We had been invited to our Canadian neighbours apartment for dinner on Christmas day so after a much needed lie in (to counter the effects of the previous night's soju) Rowan got to work on roasting and baking things to take with us - a good excuse to test the new oven. We had decided not to bother with proper Christmas presents this year as anything we bought would just end up being another thing to carry on mail home when we finish our time here. Instead, we decided to spend our money on buying lots of delicious cheese, deli meats and booze. This was definitely a good idea. Rowan had ordered a load of stuff from an online deli company and we had been stockpiling booze and cheeses from Homeplus (a Korean supermarket part owned by Tesco's) and E-Mart. By the time Christmas day came around we had a fridge rammed full of good bottled beers, a bottle of Kahlua and one of Absolut vodka (for Black Russians) and at least 7 different types of cheese including: Gouda, Gruyère, feta, mozzarella, Camembert, cheddar and smoked Austrian cheese. An incredible haul given that cheese is another rare thing to have in Korea as though some types of cheese are quite readily available from the bigger supermarkets they are expensive so cheese is a definite luxury here. We also had a big pack of luxury Italian deli meats too to add to our crackers so we were in foodie heaven!

A small selection of some of the cheese and meats we had on Christmas Day.

Being the lovely, kind, generous people that we are, we brought our cheese, booze and meats with us to our neighbours' to add to the Christmas spread. And what a spread it was. Jen, Leif and their friend Amy had done a stellar job making dinner. We had roast chicken that was basted to perfection, wonderful stock, cranberry sauce, cinnamon spiced sweet potatoes, honey glazed carrots, and even mashed potato (brought by David - apparently this is a traditional thing to have with Xmas dinner in North America). Rowan had made some tasty roast potatoes and pork stuffing balls too. It was a great dinner and we even had crackers as Rowan had made some earlier out of toilet roll tubes, wrapping paper and ribbon. He even made some party hats out of an old poster and wrote some terrible jokes to go inside (very traditional).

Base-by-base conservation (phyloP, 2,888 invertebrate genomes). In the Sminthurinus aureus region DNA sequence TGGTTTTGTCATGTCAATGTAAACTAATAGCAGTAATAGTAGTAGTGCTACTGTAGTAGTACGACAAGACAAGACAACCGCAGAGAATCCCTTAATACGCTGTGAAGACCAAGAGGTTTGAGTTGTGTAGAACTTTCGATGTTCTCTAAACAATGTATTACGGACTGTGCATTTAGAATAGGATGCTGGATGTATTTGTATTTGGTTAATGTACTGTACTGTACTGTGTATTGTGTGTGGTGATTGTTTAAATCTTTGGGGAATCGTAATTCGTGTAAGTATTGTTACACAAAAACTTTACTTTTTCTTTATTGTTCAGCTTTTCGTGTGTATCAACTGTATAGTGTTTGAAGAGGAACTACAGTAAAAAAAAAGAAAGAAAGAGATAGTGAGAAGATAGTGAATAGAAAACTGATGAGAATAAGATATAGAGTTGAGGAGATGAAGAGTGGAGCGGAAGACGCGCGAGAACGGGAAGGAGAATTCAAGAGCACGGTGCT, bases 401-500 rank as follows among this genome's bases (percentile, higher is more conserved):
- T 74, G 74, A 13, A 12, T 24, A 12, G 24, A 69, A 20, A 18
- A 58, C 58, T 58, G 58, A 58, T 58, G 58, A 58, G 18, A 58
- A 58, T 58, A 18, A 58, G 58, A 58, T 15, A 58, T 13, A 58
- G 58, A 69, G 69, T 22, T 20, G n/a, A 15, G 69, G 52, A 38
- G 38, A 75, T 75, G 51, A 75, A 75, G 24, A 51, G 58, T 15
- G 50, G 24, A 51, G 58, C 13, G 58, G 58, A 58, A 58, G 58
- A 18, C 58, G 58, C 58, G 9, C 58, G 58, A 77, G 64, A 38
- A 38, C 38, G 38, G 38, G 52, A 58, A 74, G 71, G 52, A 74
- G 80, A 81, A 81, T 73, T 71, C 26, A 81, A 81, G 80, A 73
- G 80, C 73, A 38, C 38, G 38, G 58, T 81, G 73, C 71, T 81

Jen making a good job of carving the chicken.

Rowan's homemade crackers. They looked lovely but they didn't "crack" so we had to make our own sound effects.

Our bar, names by my good self - "Mingle Smells"!

Pork stuffing balls and pigs in blankets.

Christmas dinner with all the trimmings.

Our neighbour Leif putting his party hat on.

After dinner we played a few games including charades of course. I think it might have been the most traditional Christmas I've ever had weirdly enough!

Leif acting out his phrase for Charades.